2013 IRS Whistleblower Awards Announced

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According to the Internal Revenue Service’s (IRS) most recent report to Congress, it paid $53 million in whistleblower awards during fiscal year 2013.

The IRS collected about $367 million on those cases, based on whistleblower information, the report indicated, according to The Wall Street Journal. In 2012, the total award amount included $104 million in one whistleblower case involving Swiss bank UBS. That involved a huge undertaking against undeclared offshore accounts held by United States’ taxpayers located in Switzerland and elsewhere. The 2013 award figure also involved one large payment of $38 million over a domestic corporate tax case, the Journal added.

The IRS maintains two whistleblower programs. The original program, which, according to the Journal goes back decades, makes whistleblower awards of up to 15 percent of tax collected and currently applies to cases in which less than $2 million in tax is collected. The 2006, so-called “large award” program makes payments of a maximum of 30 percent of collected tax and involves cases that involve $2 million or more in tax.

According to the IRS’ report, it made nine payments under its large award program and indicated that it does have open cases, which are based on information submissions from a total of 1,320 whistleblowers concerning 12,192 taxpayers. Whistleblowers may be individuals, corporations, trusts, or estates, according to the Journal. Data analysis indicates that the IRS is likely in the early or middle stages of acting on some two-thirds of the submissions received. One-third of open whistleblower cases in the program are closer to the end of the process, and at least three whistleblower awards are expected soon.

In these cases, a whistleblower is typically an individual who has knowledge of a company or individual committing tax fraud by deliberately underreporting or omitting tax income, overstating deductions or abusing charitable deductions, maintaining two sets of financial records, making false record entries, claiming false tax credits or deductions, abusing or misusing trusts, neglecting to report income earned from investments, and hiding income or assets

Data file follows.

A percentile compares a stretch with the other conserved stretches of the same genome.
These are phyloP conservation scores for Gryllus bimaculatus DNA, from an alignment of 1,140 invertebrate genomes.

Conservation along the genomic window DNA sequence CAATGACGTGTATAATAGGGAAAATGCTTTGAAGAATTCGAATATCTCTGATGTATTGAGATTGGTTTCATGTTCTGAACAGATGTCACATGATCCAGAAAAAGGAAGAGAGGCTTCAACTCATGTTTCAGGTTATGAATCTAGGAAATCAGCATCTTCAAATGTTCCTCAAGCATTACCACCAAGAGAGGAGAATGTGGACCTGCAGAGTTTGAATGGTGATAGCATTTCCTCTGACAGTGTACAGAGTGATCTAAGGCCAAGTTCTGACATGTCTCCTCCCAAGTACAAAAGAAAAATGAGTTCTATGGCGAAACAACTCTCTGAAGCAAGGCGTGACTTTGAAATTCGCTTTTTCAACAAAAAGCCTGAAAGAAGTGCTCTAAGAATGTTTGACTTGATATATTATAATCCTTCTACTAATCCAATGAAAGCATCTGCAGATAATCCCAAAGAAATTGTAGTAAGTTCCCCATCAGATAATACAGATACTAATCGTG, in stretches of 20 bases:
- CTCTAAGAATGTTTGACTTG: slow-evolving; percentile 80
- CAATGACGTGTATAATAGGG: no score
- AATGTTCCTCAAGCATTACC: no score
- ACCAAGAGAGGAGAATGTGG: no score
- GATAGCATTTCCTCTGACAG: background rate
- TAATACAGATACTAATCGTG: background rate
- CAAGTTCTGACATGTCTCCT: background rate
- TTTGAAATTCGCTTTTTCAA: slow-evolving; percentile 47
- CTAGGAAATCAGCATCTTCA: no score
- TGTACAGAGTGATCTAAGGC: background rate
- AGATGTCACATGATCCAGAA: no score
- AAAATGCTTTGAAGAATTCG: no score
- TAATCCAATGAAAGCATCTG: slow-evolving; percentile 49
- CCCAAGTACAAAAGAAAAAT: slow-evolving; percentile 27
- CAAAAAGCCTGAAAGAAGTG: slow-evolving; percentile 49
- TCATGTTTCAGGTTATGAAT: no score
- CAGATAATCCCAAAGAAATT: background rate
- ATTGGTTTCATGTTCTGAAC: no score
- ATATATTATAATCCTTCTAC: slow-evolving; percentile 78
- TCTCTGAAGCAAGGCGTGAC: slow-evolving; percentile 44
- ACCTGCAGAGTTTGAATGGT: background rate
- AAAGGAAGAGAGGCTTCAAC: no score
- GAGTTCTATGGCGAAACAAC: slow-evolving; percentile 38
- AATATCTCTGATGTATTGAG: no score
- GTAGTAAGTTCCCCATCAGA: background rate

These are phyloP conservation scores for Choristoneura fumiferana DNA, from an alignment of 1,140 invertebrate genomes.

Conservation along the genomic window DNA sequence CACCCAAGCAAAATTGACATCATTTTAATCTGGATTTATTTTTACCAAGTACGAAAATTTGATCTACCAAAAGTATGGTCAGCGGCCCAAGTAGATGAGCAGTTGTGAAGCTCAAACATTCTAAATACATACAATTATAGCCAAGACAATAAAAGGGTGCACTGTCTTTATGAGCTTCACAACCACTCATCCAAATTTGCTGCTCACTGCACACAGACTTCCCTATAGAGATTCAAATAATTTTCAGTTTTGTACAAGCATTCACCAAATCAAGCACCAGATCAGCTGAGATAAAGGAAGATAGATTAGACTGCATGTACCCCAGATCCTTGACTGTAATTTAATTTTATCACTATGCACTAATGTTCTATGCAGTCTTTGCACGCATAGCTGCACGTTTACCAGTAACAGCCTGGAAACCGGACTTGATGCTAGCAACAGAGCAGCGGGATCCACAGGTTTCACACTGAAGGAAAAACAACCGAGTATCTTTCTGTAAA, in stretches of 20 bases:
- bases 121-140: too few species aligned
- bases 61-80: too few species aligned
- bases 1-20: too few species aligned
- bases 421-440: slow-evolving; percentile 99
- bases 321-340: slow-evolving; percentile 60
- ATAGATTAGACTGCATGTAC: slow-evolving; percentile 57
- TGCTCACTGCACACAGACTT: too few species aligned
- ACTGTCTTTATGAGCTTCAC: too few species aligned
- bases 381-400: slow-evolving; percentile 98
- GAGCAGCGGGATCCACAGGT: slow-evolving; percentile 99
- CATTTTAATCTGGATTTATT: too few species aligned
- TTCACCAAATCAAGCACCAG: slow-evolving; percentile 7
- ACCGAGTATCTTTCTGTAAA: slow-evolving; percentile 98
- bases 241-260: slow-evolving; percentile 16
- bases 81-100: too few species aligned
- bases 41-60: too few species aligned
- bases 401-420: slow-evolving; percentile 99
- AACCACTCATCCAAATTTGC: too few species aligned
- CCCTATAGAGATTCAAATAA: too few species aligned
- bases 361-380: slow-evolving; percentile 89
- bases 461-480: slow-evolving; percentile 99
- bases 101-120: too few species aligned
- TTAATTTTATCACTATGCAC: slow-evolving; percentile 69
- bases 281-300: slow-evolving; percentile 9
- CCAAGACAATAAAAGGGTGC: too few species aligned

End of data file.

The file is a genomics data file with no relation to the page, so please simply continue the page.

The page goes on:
The just-released IRS report contains recommendations to ease the whistleblower process and minimize backlog, according to RT.com.

Senator Charles Grassley (Republican-Iowa), who co-authored the 1989 Whistleblower Protection Act, seeks to put laws in place to better protect whistleblowers. “Whistleblowers are often treated like skunks at a picnic,” the senator said. “It takes guts to put your career on the line to expose waste and fraud.” Among other things, Senator Grassley recently wrote to President Obama seeking to ban federal agencies from deeming jobs “non-critical sensitive” as a way in which to silence whistleblowers, according to The Washington Post.

The IRS maintains whistleblower confidentiality during the initial investigation phase; however, if testimony is required in a judicial proceeding, whistleblower identity may be revealed. Because some federal and local laws may provide tax fraud whistleblowers with protection, whistleblowers typically seek legal assistance to best understand their rights and protections.